IDE support

Since in this use case scripts are not part of any project, support for such script should be configured in the IDE explicitly, either via plugin or extension or via IDE settings.

Standalone REPL

Standalone REPL is invoked by a dedicated host the same way as for standalone script but accepts user's input as repl statements. It means that the declarations made in the previous statements are accessible in the subsequent ones.
In this mode, all new scripting features should be accessible as well, including customization.

Project infrastructure scripting

Applications: project-level REPL, build scripts, source generation scripts, etc.

Project infrastructure scripts are executed by some dedicated scripting host usually embedded into the project build system. So it is a variant of the embedded scripting with the host and the IDE support integrated into build system and/or IDE itself.

IDE support

From an IDE point of view, they are project-context dependent, but may not be part of the project sources. (In the same sense as e.g. gradle build scripts source is not considered as a part of the project sources.) In this case the support in the IDE is possible only if the definitions are supplied to the IDE explicitly, similarly to standalone scripts, either via plugin or extension or via IDE settings.


The IDE needs to be able to extract scripts environment configurations from the project settings, if the scrips are considered a part of the project sources, so the project's classpath could be used for discovery of the supported scripts.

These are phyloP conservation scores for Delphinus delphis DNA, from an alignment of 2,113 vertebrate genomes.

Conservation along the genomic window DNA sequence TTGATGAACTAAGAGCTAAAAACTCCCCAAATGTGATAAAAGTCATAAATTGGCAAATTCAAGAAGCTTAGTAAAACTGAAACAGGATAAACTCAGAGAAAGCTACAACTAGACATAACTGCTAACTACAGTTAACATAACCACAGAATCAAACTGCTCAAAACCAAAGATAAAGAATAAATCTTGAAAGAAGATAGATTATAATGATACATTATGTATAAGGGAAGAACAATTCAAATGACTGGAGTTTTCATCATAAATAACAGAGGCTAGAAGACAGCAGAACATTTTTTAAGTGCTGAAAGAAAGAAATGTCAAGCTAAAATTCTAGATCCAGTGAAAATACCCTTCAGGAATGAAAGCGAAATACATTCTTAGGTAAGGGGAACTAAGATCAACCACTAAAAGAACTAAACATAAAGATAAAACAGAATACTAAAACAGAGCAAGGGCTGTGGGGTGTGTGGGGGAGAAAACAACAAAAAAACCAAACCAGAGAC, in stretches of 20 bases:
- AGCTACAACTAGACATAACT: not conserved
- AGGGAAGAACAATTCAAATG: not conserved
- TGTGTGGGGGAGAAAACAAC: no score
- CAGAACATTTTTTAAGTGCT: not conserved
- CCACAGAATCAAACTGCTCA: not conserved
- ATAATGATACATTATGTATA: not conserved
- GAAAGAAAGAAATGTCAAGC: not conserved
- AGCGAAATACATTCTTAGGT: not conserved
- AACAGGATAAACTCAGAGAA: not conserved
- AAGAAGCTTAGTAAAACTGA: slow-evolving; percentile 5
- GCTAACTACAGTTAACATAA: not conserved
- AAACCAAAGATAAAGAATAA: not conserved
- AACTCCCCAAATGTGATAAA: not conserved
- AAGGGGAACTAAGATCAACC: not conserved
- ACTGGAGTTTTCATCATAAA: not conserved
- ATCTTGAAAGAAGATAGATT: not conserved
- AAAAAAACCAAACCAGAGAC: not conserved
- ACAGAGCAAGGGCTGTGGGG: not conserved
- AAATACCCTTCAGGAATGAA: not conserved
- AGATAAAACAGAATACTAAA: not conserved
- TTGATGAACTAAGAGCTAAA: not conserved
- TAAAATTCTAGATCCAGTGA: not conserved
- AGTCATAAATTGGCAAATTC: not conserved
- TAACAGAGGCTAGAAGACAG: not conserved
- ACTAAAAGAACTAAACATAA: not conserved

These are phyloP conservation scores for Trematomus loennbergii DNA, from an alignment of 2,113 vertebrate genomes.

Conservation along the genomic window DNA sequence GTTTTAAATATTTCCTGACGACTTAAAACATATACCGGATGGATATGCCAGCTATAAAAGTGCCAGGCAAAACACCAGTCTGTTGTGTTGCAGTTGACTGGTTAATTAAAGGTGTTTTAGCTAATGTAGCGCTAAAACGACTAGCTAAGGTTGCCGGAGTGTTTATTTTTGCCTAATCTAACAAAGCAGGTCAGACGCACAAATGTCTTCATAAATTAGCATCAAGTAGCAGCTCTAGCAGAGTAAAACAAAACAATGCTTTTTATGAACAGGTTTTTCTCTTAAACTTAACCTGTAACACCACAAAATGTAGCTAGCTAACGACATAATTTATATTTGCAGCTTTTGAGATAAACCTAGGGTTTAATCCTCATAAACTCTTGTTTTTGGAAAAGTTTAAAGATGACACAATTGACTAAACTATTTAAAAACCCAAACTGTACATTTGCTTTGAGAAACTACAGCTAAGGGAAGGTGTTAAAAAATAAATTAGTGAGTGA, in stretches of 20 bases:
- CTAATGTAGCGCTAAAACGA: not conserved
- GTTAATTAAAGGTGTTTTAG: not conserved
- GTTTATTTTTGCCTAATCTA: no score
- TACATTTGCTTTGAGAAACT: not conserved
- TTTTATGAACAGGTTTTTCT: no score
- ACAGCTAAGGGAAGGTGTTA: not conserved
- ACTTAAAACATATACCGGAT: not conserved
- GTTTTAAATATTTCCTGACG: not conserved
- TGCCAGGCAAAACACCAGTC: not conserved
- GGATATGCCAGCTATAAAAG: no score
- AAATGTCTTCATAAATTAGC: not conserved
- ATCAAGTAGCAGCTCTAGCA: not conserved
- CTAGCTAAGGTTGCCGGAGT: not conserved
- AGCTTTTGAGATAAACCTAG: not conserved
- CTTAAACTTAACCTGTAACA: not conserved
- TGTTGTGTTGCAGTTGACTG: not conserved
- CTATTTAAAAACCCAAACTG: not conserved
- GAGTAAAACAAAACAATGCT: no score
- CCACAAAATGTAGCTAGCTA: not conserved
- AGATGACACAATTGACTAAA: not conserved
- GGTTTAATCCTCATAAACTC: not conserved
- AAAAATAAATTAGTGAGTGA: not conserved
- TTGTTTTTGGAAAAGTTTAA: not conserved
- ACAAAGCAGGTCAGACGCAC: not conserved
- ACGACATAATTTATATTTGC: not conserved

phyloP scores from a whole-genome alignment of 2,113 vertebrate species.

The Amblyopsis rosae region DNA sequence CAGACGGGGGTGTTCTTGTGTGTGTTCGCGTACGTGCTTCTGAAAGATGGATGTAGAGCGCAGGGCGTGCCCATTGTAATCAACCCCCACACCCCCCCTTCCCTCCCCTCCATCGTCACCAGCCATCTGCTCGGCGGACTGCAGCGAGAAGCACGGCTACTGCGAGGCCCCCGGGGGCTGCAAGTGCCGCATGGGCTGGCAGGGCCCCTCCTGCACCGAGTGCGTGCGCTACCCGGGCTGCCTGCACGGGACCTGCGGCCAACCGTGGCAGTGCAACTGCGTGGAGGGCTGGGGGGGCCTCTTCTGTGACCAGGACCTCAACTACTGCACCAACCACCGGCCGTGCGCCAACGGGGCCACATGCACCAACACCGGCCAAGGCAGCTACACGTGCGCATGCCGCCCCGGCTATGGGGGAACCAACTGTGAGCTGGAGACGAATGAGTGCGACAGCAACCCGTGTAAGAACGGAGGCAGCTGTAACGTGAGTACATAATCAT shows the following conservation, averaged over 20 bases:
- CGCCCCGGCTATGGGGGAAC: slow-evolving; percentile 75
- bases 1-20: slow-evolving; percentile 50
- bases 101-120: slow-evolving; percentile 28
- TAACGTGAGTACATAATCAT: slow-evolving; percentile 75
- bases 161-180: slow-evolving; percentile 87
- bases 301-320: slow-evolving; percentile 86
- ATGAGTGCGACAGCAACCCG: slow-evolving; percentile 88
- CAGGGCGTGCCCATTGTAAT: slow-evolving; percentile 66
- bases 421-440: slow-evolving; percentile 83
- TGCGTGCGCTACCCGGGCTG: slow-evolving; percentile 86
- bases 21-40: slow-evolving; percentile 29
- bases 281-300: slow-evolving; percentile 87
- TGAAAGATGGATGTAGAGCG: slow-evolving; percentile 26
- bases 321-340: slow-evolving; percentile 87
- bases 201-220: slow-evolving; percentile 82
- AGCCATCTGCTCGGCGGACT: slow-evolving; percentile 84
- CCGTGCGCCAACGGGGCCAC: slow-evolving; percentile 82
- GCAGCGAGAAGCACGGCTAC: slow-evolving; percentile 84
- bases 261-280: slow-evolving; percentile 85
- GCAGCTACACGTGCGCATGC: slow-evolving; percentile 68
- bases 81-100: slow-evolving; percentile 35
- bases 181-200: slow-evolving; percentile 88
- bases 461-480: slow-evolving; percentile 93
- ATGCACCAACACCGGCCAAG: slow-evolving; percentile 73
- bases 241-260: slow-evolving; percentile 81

Project-level REPL

A REPL that has access to the project's compiled classes.

Script-based DSL

Applications: test definition scripts (Spek), routing scripts (ktor), type safe config files, etc.

In these cases the scripts are considered parts of the kotlin project and are compiled to appropriate binary form by the compiler, and then linked with the rest of the compilation results. They differ from the other project's sources by the possibility to employ script semantic and configurability and therefore avoid some boilerplate and make the sources look more DSL-like.

In this scenario, no dedicated scripting host is used, but the standard compiler is used during the regular compilation according to configured script recognition logic (e.g. the script type discovery mechanism described above), and the target application should implement its own logic for instantiating and calling the generated script classes.
Script compiler may also annotate generated classes and methods with user-specified annotations to integrate it with existing execution logic. E.g. junit test scripts could be annotated accordingly.

From an IDE point of view, these scripts are the part of the project but should be configured according to the recognized script definition.




The scripting support consists of the following components:

  • ScriptCompiler - interface for script compilation
    • compilation: (scriptSource, compilationConfiguration) -> compiledScript
    • predefined script compilers based on the kotlin platforms: /JVM, /JS, /Native
    • custom/customized implementation possible
    • compiled scripts cashing belongs here
    • should not keep the state of the script compilation, the required state for the subsequent compilations, e.g. in the REPL mode, is passed along with the compiled script
  • ScriptEvaluator - the component that receives compiled script instantiates it, and then evaluates it in a required environment, supplying any arguments that the script requires:
    • evaluation: (compiledScript, evaluationConfiguration) -> Any?